An additional $95 M to serve economically disadvantaged 3 & 4 year-olds in public and private preschool

    Low-income families and children will benefit from additional support to attend preschool. Private preschool providers will benefit from tools and incentives to support mixed-delivery. Localities will benefit from additional in-kind contributions for local match and flexibility to collaborate among programs. These proposals include:

    • Increasing the Virginia Preschool Initiative (VPI) per pupil amount to $6,959 in FY21 & $7,655 in FY22;
    • Providing an $2,500 incentive per child to promote mixed-delivery of services through private providers for approximately 2,000 students;
    • Providing an additional $13 M over two years to fund increased VPI class sizes and teacher to student ratios;
    • Increasing the in-kind contribution for local match from 25 percent to up to 50 percent.
    • Creating a set-aside to serve children in localities that having waiting lists for preschool.
    • Allocating funds and establishing a process to serve additional three-year-olds; and
    • Providing $10 M per year for mixed-delivery grants administered by VECF and expanding those grants to serve 3 year-olds.

    Additional early childhood system improvements include:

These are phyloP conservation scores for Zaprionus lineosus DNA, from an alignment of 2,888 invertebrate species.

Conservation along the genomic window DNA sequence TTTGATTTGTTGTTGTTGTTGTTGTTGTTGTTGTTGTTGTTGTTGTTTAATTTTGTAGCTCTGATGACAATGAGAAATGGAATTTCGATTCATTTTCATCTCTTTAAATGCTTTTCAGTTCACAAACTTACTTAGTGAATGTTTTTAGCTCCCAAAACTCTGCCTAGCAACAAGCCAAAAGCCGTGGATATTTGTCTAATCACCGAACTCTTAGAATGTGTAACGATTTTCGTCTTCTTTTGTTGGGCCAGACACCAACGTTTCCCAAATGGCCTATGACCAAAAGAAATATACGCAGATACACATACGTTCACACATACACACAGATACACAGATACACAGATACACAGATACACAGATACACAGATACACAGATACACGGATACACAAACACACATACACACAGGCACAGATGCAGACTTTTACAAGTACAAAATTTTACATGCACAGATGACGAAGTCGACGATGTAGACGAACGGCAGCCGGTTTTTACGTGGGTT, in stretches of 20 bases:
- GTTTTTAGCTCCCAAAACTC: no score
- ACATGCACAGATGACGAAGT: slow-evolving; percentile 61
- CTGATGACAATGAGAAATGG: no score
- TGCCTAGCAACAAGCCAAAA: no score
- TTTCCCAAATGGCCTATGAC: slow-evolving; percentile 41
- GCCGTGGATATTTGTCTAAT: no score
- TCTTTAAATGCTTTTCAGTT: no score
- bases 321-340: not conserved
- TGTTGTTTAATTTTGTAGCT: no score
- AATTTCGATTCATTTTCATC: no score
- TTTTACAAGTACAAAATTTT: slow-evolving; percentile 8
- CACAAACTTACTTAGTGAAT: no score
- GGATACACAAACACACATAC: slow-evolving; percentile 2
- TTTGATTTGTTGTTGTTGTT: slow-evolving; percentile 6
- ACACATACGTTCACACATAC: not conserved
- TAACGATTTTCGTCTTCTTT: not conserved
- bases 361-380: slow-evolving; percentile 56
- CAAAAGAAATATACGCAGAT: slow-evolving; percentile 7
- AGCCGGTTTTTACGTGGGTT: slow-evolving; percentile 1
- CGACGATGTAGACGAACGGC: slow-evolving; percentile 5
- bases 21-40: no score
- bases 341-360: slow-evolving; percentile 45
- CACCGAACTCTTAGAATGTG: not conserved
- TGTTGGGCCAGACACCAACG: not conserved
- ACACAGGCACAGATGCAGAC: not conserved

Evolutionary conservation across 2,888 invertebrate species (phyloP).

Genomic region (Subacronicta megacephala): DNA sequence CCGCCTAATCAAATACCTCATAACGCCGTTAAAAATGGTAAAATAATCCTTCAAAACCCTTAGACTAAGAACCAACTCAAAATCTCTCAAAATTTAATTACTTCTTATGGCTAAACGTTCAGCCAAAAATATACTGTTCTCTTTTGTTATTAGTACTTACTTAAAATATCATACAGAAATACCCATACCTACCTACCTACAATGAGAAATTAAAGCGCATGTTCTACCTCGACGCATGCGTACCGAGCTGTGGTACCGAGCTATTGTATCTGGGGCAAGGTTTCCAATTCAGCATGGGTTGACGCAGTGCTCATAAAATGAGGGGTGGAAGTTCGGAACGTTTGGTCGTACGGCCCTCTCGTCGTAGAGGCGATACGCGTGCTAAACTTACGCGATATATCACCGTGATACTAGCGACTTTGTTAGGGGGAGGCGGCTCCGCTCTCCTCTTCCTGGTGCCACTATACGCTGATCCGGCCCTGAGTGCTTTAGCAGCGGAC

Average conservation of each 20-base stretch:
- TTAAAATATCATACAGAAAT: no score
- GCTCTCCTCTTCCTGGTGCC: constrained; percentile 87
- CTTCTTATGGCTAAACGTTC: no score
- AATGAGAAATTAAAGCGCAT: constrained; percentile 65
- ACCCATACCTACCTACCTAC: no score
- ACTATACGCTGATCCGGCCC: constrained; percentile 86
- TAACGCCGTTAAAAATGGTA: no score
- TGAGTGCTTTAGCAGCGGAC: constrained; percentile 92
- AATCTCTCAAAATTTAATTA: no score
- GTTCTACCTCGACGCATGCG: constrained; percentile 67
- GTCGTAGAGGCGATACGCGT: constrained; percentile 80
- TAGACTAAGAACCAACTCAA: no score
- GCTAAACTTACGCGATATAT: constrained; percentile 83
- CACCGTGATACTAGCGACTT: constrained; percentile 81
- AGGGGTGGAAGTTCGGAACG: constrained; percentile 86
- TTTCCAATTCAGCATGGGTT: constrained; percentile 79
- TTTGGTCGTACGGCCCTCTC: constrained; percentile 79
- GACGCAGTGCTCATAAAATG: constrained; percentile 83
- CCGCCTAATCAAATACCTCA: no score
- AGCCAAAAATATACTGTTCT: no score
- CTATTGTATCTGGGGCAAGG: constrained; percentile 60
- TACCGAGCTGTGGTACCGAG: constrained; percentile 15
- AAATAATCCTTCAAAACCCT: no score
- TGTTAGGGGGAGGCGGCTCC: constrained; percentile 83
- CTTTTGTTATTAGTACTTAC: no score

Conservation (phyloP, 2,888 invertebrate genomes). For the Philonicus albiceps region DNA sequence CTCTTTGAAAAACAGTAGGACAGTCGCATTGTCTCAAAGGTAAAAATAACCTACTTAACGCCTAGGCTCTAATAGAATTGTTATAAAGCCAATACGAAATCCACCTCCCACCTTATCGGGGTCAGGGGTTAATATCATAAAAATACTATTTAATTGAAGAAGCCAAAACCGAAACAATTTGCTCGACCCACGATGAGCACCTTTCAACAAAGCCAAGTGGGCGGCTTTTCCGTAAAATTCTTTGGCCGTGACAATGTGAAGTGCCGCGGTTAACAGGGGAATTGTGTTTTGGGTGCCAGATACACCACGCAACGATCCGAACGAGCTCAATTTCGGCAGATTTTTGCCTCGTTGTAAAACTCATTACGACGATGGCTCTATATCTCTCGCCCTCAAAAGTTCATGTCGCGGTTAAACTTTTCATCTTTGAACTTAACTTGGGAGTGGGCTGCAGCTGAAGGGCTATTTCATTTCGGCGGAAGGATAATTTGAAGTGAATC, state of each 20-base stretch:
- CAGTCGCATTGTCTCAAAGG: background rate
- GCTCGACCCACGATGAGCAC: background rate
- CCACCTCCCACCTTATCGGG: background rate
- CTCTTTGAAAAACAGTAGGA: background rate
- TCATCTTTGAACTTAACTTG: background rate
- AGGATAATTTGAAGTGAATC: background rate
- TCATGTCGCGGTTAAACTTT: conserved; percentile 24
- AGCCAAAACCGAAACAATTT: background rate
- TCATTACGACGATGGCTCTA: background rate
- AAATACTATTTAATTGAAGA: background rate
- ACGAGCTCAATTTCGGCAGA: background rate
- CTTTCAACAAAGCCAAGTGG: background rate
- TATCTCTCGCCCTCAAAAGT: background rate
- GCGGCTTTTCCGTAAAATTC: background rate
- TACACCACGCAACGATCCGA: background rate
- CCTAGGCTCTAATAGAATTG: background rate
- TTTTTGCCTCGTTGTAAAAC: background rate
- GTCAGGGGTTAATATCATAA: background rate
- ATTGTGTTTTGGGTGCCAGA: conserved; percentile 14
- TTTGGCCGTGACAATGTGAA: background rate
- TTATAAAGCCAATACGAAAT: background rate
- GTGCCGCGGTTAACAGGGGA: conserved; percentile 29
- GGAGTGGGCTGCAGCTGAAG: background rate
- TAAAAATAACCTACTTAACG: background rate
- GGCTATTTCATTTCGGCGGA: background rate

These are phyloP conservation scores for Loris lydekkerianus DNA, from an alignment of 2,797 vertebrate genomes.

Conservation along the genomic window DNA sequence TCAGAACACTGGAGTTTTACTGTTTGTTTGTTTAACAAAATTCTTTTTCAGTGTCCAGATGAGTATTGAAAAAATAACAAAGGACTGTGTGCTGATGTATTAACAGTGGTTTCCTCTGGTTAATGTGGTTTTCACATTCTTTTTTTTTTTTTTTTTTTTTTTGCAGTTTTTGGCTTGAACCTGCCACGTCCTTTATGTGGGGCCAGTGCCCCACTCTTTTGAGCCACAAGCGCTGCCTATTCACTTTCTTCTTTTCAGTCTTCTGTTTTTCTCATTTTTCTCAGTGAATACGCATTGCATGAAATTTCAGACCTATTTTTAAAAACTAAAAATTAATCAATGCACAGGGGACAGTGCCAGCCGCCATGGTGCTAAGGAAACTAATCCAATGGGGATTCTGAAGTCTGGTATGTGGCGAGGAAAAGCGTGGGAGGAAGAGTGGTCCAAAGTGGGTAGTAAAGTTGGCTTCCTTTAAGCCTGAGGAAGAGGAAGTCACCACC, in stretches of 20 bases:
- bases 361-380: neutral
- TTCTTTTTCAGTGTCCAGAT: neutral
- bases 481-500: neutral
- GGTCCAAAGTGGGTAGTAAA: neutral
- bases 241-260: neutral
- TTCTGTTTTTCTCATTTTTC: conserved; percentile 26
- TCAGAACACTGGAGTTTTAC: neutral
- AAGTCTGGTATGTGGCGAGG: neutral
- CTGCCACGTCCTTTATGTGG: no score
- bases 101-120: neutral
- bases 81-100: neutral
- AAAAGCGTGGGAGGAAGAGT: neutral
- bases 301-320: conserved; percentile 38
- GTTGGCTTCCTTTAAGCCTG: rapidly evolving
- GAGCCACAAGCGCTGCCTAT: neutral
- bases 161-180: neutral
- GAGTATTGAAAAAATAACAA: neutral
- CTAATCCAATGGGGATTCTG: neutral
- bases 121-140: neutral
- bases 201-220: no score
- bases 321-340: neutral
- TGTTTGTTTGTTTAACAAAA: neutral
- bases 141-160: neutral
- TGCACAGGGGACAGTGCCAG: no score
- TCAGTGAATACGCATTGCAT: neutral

• An additional $8 M over two years to increase the Early Childhood Educator Incentive created through the Preschool Development Grant Birth to Five grant.
    • Increased support for VPI classroom observations and professional development.
    • Transfer the responsibility of the federal Child Care Development Fund (CCDF) grant from the Department of Social Services to the Department of Education and consolidate state oversight with the Department of Education and the Board of Education. Transfer would be in effect July 2021. Along with the oversight transfer 150 licensing positions to the Department of education.
    • Increase funding for Part C – Early Intervention services by $2.5 M in FY21 and $3.9M in FY22 to serve 4% increase in children identified.

    Reduce racial disparities in maternal health and improve healthy births

    • Provide $13 M in state funding and the authority to submit a state plan amendment to create a home visiting service for high risk pregnant women and new mothers funded by Medicaid. Asks the Medicaid agency to create a stakeholder workgroup to shape the proposal.
    • Additional funding to extend FAMIS MOMS coverage for low-income pregnant women to 12 months postpartum.
    • Adds language to study a Medicaid benefit for doula care.